29 Gauge Metal Roofing
What is the cost of a steel roof? The cost of a metal roof will vary depending on the roofing panel width, thickness/gauge and the shape and pitch of your roof. An experienced metal roofing contractor can easily determine the right profile and gauge that will be best for your building. They will also be able to provide material and labor estimates. Check with a nearby roofing distributor or lumber yard for a qualified contractor in your area. < Back to top How long will steel roofs last? When installed and maintained properly, metal roofing can last as long as fifty years or more and still maintain its beauty, while other traditional shingle and shake roofs need replacing after an average of 10-15 years. < Back to top Do hot and cold temperatures affect a steel roof? Yes. Expansion and contraction should be taken into consideration when roofing with steel. A rule of thumb for ASCBP steel roofing is any panel exceeding 40 feet in length should have a system that allows for expansion and contraction (ie. clip). Skyline Roofing® and the Sterling Roof System® have clips available for long length applications. Contact an ASC BP representative for more information if your roof requires long length panels. < Back to top Will a steel roof rust? No. ASCBP steel roofs are coated with Zincalume®, a combination of 45% Zinc and 55% Aluminum that carries a 25 year anticorrosion warranty. This metallic coating is bonded to the steel at the factory and coated with our exclusive DuraTech®xl Paint system providing a lifetime of long-lasting color. The exception to this rule is our IronOx panel. This panel lacks a coating and is designed to rust for aesthetic effect. < Back to top How much does an ASCBP steel roof weigh? Metal Roofing in general is a very strong, yet lightweight material compared to other roofing products. The 26 gauge metal roofing products weigh between 0.90 – 1.00 lbs. per square foot. The 29 gauge products weigh between 0.60 – 0.65 lbs per square foot. < Back to top Will a steel roof make your house hot inside during the Summer? No. Just the opposite, with ASCBP’s “Cool Colors”, homes and attics will remain cooler longer compared to homes with conventional non-cool composition shingle roofing, reducing energy costs during the hot summers months. Our DuraTech®xl paint system is formulated with special pigments that reflect rays from the sun. An ASC BP metal roof in Cool Winter White can reflect as much as 70% of the sun’s rays, keeping your home cooler during hot summer days. A study by Oakridge National Laboratory showed that a “cool” white metal roof reduced energy bills in the summer by up to 40%. < Back to top How is a steel roof good for the environment? First steel is made from recycled material. About 25% to 30% of the steel used in an ASC BP metal roof is melted down from recycled steel. Unlike other roofing products, steel roofs can be recycled at the end of their useful life. Finally, steel roofs with Cool Colors can save your home up to 40% in summer cooling costs and steel roofs are highly emissive (they cool off quickly after the sun goes down) which can reduce air temperatures in urban cities. Combined, these benefits mean less dependence on energy resources and less general air pollution in your neighborhood. Steel roofing is considered a “green” product. < Back to top Does a steel roof make noise during a rainstorm? This is a very common myth about metal roofing. If the roof is installed over a solid substrate, the sound of the rain will be no different than any other roof. ASCBP recommends installing its roofs used in residential applications over an existing continuous rigid substrate such as plywood, wood decking or OSB. < Back to top Are ASCBP steel roofs Class "A" Fire Rated? ASCBP steel roofing is a ferrous, non combustible product as defined in the building code. Please consult your licensed roofing contractor or your local building department for the current code requirements in your area. < Back to top Does an existing roof need to be removed when installing a new steel roof? ASCBP steel roofs may be installed over other roofing materials however it is always recommended that the existing roofing material be removed so the roof sheathing and roof penetrations may be inspected for any damage or dry rot.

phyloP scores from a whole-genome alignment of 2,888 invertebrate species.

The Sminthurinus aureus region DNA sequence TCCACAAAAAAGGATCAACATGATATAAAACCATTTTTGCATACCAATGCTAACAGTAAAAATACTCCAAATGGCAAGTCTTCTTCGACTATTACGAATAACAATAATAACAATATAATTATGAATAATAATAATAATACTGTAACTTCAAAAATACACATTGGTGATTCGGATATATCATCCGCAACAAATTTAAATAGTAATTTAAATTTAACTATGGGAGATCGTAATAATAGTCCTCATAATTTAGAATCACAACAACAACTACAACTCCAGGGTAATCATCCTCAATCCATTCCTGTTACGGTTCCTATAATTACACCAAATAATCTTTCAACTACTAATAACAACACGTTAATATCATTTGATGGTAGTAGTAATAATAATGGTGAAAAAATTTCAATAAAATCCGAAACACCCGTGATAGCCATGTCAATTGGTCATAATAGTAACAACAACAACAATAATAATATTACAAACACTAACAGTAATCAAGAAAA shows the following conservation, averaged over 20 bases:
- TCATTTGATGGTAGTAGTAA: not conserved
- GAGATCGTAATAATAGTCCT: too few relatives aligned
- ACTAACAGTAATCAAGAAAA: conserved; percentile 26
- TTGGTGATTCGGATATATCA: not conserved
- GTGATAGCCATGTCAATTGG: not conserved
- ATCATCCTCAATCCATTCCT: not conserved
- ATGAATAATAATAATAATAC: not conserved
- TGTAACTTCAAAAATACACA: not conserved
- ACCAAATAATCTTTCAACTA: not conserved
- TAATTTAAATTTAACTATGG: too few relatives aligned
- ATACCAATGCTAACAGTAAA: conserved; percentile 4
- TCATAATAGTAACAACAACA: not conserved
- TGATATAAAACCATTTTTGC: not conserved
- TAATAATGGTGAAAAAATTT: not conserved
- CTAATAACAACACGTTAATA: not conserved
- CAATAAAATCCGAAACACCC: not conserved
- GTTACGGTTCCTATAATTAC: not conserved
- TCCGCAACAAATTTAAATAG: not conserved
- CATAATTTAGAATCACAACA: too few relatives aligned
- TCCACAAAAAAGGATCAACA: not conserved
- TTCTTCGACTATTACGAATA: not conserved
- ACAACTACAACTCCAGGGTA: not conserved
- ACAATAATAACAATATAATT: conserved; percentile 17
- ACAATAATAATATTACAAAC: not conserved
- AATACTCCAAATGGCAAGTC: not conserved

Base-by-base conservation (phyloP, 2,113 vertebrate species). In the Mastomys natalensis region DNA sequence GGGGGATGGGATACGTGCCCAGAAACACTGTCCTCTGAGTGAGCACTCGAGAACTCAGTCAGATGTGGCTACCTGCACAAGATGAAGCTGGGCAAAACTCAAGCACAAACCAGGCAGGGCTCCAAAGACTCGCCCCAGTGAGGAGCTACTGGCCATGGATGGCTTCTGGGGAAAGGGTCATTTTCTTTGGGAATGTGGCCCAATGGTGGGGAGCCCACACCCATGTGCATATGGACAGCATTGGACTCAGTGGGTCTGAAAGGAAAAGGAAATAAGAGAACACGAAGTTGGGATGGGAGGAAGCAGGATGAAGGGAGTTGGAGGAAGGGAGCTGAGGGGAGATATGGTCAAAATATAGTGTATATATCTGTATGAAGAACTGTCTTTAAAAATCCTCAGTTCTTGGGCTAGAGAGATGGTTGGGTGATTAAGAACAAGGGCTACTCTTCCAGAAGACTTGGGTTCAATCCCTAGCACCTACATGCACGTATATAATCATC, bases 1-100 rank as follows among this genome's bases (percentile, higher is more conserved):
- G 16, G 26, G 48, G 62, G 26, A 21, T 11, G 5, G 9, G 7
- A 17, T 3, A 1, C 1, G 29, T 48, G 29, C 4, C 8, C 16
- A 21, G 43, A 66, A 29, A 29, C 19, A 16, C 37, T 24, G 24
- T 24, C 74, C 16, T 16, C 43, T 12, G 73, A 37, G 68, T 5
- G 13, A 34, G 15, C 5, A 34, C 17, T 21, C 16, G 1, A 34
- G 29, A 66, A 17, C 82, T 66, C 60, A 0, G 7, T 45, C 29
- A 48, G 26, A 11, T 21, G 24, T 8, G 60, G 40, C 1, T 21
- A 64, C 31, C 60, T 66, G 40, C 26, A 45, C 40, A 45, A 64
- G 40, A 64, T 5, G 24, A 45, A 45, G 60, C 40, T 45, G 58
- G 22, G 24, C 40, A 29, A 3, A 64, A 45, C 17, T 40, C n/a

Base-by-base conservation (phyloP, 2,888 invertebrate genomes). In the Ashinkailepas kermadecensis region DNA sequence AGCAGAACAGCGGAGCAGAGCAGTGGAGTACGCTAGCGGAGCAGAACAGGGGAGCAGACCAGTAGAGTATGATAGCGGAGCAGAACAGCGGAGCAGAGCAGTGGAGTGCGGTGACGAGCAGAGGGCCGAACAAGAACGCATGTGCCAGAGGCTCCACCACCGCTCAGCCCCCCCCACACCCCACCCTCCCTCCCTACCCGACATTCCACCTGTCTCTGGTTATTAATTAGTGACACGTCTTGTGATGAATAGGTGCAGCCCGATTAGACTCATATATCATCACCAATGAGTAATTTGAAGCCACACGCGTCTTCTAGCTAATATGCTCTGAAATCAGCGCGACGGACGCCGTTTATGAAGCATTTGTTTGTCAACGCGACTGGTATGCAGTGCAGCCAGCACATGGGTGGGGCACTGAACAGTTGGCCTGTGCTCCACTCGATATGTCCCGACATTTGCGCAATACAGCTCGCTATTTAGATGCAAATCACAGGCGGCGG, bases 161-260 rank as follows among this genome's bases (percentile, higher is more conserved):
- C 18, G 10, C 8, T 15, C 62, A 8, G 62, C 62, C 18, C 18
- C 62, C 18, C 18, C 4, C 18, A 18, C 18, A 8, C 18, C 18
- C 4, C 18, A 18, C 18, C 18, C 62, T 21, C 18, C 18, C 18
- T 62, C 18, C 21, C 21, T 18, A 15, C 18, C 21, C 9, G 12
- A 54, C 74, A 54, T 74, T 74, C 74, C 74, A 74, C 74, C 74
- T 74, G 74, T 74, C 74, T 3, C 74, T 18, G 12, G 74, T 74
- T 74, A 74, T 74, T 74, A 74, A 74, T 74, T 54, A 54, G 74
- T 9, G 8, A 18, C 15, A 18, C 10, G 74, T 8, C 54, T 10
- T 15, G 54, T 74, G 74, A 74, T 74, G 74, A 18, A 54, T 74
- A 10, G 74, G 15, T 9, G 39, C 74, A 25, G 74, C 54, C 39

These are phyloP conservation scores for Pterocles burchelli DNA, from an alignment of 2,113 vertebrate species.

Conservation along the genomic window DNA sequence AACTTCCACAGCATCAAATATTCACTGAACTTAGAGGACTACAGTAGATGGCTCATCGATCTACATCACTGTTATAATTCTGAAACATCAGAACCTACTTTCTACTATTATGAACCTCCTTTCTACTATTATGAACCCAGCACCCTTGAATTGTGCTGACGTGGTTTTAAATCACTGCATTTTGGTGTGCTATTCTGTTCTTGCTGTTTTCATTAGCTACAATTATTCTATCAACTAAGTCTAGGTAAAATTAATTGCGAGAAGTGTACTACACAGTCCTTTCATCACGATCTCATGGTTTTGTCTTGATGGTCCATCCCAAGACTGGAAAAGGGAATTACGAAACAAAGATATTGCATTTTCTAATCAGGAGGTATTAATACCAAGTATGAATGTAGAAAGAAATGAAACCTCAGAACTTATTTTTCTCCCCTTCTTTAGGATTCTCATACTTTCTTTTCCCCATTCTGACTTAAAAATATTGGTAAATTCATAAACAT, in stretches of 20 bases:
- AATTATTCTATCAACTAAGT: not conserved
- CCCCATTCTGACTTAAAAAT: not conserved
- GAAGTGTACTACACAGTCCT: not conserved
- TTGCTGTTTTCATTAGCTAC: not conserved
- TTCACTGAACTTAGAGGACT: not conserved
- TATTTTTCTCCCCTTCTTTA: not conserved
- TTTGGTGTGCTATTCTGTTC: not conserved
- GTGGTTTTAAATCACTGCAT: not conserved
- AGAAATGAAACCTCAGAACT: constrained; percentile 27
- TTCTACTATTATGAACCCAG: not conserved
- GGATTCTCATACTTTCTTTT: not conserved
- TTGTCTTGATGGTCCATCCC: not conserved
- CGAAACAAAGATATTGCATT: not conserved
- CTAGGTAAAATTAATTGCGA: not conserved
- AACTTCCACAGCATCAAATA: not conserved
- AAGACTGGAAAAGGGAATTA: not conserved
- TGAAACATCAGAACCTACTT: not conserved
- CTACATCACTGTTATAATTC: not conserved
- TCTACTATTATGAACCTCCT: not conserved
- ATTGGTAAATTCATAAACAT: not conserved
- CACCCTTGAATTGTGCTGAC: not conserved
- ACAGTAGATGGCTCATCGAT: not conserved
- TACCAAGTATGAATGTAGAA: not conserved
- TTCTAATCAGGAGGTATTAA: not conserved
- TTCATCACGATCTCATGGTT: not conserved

29 Gauge Metal Roofing
The 29, 26, and 24 metal roofing gauge is a measurement of the thickness of the metal, but it’s important to remember that the metal increases in thickness as the gauge numbers decrease. Union offers several gauge options for metal roofing. Listed in order from thinnest to thickest, they are: Utility metal roofing Econ 29 gauge metal roofing 29 gauge metal roofing 26 gauge metal roofing 24 gauge metal roofing